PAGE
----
Children's book publisher sues Netflix over 'Black Mirror: Bandersnatch'

Netflix sued over Bandersnatch's similarities to Choose Your Own Adventure

Netflix faces lawsuit over 'Black Mirror' and 'Choose Your Own Adventure'

Because of the use of the phrase, Chooseco is asking for either $25 million in damages or all profits from Bandersnatch.

Black Mirror: Bandersnatch, which came out late last month, tells the story of a video game developer who's losing his mind as he develops a "choose your own adventure" game.

Chooseco and Netflix had been involved in negotiations for a number of years, but Netflix ultimately was not granted a license to the trademarked phrase.

The publisher of the Choose Your Own Adventure book series, Chooseco LLC, has claimed that the film infringes on the book's trademarks, reports Variety. 20th Century Fox is now in talks with the publisher to develop an interactive series based on the property, according to The Hollywood Reporter.

Chooseco, according to the suit, said it has sold more than 265 million copies of books where the reader's decisions influence the narrative's plot and outcome.

"Netflix has no license or authorization to use Chooseco's trademark and, upon information and belief, used the mark willfully and intentionally to capitalize on viewers' nostalgia for the original book series", the lawsuit states.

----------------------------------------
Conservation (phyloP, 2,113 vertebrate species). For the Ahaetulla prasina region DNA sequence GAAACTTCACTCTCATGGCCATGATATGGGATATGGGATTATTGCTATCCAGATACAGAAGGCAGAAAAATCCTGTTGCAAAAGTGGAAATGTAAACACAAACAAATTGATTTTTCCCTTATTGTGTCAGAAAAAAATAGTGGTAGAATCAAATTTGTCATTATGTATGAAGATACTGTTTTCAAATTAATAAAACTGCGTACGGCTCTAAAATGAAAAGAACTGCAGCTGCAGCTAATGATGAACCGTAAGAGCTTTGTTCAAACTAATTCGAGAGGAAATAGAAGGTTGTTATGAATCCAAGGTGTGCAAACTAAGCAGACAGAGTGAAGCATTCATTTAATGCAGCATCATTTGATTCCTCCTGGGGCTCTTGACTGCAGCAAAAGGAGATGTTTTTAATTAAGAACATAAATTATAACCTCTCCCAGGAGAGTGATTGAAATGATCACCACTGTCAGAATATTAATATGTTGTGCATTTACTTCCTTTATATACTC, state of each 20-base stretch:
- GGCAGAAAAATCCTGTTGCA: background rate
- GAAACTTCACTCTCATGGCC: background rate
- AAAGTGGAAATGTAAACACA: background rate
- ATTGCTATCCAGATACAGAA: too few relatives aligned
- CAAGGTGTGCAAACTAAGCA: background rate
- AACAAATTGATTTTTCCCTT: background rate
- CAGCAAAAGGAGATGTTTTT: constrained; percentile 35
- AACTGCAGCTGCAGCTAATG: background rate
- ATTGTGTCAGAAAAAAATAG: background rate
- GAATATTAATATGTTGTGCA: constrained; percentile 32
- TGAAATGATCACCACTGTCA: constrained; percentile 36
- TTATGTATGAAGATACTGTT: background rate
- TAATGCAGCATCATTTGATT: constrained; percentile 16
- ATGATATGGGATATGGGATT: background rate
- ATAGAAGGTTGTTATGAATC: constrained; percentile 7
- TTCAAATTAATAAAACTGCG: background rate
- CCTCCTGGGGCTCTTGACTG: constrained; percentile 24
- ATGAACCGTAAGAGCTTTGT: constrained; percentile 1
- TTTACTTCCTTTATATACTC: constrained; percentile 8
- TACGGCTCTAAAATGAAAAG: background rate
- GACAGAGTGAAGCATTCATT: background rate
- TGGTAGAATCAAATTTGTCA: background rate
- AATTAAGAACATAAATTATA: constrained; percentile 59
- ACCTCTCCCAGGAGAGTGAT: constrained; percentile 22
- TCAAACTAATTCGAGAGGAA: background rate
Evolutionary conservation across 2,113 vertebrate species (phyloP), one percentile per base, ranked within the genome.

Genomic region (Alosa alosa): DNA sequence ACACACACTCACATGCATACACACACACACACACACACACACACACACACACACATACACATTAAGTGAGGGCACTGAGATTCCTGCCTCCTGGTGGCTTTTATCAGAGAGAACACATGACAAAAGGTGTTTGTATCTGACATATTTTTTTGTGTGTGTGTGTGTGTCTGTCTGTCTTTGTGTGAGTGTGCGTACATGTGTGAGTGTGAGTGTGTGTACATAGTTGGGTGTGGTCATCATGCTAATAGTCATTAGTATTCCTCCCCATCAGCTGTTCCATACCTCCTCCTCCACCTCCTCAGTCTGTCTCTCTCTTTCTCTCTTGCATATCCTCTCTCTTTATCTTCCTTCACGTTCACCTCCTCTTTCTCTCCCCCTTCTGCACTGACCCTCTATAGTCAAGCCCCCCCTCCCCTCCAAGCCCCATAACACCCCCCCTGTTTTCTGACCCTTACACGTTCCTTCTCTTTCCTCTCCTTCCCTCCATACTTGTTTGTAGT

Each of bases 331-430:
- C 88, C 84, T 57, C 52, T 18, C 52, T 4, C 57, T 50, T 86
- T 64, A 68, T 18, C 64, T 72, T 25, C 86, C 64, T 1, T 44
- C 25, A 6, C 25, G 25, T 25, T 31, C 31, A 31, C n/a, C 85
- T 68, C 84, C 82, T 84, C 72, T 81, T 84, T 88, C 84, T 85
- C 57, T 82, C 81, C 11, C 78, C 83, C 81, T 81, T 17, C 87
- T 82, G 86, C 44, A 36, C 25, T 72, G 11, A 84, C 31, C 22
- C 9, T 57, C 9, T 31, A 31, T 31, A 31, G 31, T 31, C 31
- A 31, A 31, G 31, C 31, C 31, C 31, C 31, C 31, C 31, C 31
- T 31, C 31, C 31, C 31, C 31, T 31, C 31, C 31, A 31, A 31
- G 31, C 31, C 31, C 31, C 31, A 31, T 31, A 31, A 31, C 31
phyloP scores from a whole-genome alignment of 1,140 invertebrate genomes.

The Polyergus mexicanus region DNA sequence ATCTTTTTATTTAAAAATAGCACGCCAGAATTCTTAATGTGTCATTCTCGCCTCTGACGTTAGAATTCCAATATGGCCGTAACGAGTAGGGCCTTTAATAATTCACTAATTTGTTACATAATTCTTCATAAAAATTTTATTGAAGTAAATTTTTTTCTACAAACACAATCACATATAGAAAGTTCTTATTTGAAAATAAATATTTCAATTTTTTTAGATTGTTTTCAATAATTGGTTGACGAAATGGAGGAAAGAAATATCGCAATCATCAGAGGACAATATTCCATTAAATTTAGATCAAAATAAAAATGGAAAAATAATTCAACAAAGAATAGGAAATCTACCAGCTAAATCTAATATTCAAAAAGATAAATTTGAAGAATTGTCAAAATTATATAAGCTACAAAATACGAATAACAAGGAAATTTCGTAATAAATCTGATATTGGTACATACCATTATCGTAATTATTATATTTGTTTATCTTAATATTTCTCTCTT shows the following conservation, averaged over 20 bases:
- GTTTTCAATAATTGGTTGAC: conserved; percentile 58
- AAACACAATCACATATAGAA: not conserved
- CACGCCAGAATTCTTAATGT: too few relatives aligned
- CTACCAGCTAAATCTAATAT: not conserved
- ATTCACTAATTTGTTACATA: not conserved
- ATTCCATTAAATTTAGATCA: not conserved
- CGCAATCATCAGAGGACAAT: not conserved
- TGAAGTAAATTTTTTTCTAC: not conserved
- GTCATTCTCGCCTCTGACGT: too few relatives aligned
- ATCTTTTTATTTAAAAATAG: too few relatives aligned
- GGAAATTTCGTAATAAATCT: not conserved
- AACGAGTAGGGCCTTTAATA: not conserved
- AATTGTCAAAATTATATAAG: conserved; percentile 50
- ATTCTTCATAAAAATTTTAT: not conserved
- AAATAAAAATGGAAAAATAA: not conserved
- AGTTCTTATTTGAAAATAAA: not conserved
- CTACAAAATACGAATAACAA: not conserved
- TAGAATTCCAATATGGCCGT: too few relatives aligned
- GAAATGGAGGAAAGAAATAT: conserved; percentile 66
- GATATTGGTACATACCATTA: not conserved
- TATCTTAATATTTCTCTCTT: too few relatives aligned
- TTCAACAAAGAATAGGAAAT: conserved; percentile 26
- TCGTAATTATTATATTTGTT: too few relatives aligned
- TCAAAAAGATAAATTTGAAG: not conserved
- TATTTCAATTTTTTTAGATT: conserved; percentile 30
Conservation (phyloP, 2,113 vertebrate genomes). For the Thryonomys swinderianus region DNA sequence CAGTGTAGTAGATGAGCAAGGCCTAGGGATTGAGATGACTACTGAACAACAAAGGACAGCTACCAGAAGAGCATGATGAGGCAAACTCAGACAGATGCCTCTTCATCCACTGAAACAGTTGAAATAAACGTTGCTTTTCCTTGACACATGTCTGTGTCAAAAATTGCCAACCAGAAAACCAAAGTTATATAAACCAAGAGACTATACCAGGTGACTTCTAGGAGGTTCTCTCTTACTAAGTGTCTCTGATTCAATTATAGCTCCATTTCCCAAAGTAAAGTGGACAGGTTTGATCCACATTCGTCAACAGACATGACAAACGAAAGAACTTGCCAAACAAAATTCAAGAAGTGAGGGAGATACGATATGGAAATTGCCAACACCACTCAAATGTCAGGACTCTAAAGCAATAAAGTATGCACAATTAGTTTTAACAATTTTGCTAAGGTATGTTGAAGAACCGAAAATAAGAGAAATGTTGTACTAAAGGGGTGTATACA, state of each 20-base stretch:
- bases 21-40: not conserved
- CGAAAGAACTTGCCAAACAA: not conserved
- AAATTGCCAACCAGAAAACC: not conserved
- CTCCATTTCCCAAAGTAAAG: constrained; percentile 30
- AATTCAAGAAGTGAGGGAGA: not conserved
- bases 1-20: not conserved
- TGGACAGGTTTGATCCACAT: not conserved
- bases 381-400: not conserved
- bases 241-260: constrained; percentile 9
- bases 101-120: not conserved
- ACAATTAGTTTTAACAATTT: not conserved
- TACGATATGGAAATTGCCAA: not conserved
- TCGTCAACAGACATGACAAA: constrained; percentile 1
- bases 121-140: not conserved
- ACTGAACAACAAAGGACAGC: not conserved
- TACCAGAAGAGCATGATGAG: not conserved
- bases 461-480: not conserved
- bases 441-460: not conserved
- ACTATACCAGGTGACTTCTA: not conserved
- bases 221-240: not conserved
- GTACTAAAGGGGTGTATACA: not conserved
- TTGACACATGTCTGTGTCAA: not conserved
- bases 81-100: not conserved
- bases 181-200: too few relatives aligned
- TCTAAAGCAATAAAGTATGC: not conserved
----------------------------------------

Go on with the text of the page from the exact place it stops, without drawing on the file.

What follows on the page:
When his father says a book Butler is reading - and plans to develop into a game - must be good because he is always "flicking back and forth", the character responds "No, it's a Choose Your Own Adventure book". The lawsuit alleges that Netflix is using the phrase "choose your own adventure", which is a registered trademark of Chooseco, without permission.

Chooseco claims the "grim content" included in Black Mirror: Bandersnatch tarnishes their name and the dark themes in the film are too mature for their audience. Chooseco also claims it sent Netflix a cease-and-desist letter before the release of "Bandersnatch", according to the Hollywood Reporter. The project adopted the popular "choose your own adventure" structure of so many '80s and '90s kid novels in an attempt to comment on the ways in which our pop culture is as much built around the illusion of choice as anything else.

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